It is a strategy of what President Eisenhower warned against – the military-industrial complex. The ‘industrial’ part has widened to be principally about finance, but they continue to run the increasingly privatised military (and policing).

    Liked by 1 person

  2. Bugger (the Panda) March 6, 2019 / 10:44 am

    Hope and employment

    Liked by 1 person

  3. Legerwood March 6, 2019 / 10:54 am

    Perhaps another possible reason to add to your list would be – fewer school exclusions? Based on the principle that the Devil makes work for idle hands.
    Also perhaps the greater chance of a positive destination post- school eg apprenticeships?

    Liked by 1 person

    • Alasdair Macdonald March 6, 2019 / 1:05 pm

      Legerwood, I think this is, indeed, a pretty strong factor. In Scotland for several years it has become increasingly difficult to exclude a child from school, or, to be more accurate, from ‘education’. While Head Teachers still have the right – as they must have – to exclude children from school, if their conduct is having a seriously detrimental effect on the education and safety of others, they have to ensure that the young person is not denied education and that within a few days some provision is being made. Increasingly, this is within units within the schools (or on the same campus), which ensures that the child remains within the school ‘ethos’ and, if possible can be returned to the normal provision as soon as possible. Thus, very few children ‘get lost from the system’, because even when the child is removed from the roll – a big step – there is a clear transfer to an alternative provision.

      In England, because of the fact that school education is now outwith local authority control and oversight and most schools are, in effect, privatised, many children, when excluded from their particular school often end up out of education altogether because there is very little framework for identifying them and ensuring that they return to education (the kind of job which ‘attendance officers’ used to do.) The last data which I say indicated that it was estimated that there were tens of thousands of such young people in England and by being out of education and school were missing out on the socialisation effects which schools have and were also not gaining qualifications. Often, they are prey for criminal groups who, obviously set bad examples. Many have mental and emotional problems and, when under pressure can often lash out, and, if this is with a knife or sharp instrument then the consequences can be fatal. Schools actually train children – formally and informally – in conflict resolution, and, by missing out on school, they miss out on this aspect and immediate vicious attacks are the response of many.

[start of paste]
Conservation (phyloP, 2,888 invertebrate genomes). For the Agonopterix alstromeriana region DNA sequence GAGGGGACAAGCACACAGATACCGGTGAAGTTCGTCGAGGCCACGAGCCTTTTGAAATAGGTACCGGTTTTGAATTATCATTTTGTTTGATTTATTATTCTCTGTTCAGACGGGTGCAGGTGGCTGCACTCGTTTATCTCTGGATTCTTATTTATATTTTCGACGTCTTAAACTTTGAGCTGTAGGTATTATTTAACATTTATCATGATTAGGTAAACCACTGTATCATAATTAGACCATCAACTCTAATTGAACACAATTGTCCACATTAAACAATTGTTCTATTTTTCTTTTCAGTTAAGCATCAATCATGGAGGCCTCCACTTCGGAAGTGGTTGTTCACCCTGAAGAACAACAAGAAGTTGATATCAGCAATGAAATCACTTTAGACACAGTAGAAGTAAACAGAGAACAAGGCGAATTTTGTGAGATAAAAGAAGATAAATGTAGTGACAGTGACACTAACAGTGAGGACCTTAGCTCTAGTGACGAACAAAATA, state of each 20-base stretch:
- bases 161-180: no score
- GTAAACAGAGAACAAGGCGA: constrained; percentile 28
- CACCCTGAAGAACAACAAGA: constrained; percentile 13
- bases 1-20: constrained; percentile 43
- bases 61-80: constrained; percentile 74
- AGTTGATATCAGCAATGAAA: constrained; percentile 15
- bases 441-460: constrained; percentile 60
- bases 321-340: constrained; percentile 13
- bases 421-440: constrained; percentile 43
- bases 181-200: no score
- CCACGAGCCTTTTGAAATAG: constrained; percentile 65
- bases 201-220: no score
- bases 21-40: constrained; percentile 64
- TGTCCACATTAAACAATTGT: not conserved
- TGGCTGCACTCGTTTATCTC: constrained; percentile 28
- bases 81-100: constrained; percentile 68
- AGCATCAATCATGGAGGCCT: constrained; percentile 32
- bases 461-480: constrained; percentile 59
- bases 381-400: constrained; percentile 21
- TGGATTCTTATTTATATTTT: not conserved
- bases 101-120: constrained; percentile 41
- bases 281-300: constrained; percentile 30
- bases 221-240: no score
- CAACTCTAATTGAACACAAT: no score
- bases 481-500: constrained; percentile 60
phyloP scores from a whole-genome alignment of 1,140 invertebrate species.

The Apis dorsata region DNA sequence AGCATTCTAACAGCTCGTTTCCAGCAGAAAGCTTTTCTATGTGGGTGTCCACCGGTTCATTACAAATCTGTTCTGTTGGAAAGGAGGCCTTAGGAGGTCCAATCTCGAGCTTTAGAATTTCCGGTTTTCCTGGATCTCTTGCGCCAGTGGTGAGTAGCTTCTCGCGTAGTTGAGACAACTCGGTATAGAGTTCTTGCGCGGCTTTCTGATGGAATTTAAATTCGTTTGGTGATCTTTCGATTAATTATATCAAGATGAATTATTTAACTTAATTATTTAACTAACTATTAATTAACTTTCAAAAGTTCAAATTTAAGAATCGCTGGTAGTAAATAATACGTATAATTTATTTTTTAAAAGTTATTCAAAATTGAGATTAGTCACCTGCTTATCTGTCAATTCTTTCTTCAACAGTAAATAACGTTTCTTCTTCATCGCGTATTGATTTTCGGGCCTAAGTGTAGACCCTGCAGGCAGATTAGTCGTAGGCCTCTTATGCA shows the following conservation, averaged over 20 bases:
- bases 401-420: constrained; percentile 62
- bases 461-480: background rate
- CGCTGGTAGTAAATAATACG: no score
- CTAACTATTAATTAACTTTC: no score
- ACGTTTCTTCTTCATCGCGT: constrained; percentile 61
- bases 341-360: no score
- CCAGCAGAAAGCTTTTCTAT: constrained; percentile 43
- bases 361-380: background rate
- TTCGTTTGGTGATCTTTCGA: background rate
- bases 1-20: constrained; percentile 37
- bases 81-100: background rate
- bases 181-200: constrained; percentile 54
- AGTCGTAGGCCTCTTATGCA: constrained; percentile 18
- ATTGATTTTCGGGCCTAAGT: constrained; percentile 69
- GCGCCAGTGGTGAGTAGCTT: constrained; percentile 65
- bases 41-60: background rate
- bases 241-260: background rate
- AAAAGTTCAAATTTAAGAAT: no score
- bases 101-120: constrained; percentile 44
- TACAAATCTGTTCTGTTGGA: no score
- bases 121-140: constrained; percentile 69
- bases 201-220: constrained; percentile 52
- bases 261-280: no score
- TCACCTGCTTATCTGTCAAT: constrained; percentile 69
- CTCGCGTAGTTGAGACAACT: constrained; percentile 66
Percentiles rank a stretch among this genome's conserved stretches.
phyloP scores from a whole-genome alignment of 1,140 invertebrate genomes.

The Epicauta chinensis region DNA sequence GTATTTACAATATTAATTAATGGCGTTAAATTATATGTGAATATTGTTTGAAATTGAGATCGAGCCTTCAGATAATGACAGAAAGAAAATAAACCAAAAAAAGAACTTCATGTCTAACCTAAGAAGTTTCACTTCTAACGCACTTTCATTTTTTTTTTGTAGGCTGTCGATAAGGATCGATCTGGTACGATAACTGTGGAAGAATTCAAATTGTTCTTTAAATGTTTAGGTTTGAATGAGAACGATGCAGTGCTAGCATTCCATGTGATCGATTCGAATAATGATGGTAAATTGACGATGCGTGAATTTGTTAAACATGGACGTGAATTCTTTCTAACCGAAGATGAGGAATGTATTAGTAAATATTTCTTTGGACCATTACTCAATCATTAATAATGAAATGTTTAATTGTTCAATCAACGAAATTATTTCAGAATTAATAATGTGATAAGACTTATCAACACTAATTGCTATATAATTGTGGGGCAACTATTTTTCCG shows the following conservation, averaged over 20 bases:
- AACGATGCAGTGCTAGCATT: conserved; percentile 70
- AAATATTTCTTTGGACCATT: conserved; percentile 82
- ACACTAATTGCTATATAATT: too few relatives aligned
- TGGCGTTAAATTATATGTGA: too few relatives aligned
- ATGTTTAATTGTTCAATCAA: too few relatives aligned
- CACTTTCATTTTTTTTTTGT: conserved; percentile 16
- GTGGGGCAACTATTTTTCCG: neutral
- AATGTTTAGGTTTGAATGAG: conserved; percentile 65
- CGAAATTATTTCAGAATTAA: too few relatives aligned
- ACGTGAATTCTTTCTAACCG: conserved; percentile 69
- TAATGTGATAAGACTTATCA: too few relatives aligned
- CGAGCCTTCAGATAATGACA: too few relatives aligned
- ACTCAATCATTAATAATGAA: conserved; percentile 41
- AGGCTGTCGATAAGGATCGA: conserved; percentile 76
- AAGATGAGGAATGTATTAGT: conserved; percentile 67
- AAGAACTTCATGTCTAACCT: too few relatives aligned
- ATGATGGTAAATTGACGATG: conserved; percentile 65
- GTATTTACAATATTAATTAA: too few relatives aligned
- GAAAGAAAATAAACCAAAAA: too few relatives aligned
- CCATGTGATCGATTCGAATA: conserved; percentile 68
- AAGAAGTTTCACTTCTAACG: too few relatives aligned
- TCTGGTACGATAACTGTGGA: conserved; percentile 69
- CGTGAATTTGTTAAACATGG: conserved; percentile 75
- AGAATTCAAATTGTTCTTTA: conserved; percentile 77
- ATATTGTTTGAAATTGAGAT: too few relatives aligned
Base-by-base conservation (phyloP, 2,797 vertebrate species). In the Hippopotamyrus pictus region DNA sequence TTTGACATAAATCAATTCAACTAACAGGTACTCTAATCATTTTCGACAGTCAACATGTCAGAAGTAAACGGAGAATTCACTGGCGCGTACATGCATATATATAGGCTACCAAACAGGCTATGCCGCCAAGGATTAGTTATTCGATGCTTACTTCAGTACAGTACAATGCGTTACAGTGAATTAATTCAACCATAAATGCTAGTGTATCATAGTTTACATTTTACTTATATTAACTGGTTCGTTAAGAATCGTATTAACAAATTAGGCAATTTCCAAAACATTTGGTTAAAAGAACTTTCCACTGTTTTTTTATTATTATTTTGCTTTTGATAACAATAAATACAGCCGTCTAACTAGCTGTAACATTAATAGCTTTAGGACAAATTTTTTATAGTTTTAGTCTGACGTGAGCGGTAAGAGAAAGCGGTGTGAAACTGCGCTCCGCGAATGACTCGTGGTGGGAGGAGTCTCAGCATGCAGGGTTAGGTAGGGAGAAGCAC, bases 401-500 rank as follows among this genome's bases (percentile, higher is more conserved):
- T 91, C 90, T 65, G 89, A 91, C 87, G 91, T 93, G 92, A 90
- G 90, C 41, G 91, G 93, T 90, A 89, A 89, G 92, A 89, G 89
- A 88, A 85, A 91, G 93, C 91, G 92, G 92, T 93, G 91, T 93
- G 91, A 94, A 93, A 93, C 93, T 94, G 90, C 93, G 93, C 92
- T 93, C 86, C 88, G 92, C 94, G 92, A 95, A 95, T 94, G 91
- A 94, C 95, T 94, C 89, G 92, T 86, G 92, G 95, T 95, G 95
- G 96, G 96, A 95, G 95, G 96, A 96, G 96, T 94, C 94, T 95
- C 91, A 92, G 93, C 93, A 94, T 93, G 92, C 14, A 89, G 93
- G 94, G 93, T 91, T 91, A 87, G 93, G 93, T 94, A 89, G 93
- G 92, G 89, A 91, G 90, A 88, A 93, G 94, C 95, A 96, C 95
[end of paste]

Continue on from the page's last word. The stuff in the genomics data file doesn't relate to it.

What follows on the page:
Liked by 1 person

      • Alasdair Macdonald March 7, 2019 / 5:26 pm

        I see that today some authoritative commentators in England are identifying that exclusion from education and the lack of checking procedures is a significant factor. They speak of a phenomenon called ‘off-tolling’, which means that the school simply does not record an exclusion but makes it clear to the child and parent/carer that the child is not wanted at the school. Probably, it is implied to the family that if the child just goes ‘it won’t be reported to the police or other authorities.’ Since none of the official bodies is aware that the child is not in education, no one is pressuring the family to have the child enrol in another school.


  4. Alasdair Macdonald March 6, 2019 / 4:31 pm

    If anyone wishes to support the work of the Violence Reduction Unit’s ‘Navigator’ programme, he or she can join in the cycle ride from Glasgow Royal Infirmary to Edinburgh Royal Infirmary on 30, May, 2019 or make a donation. The ride follows the Forth and Clyde and Union Canals.

    Funds raised go to Navigator’s ‘Running on Empty’ Fund.

    I will post details when they are announced.

    Liked by 2 people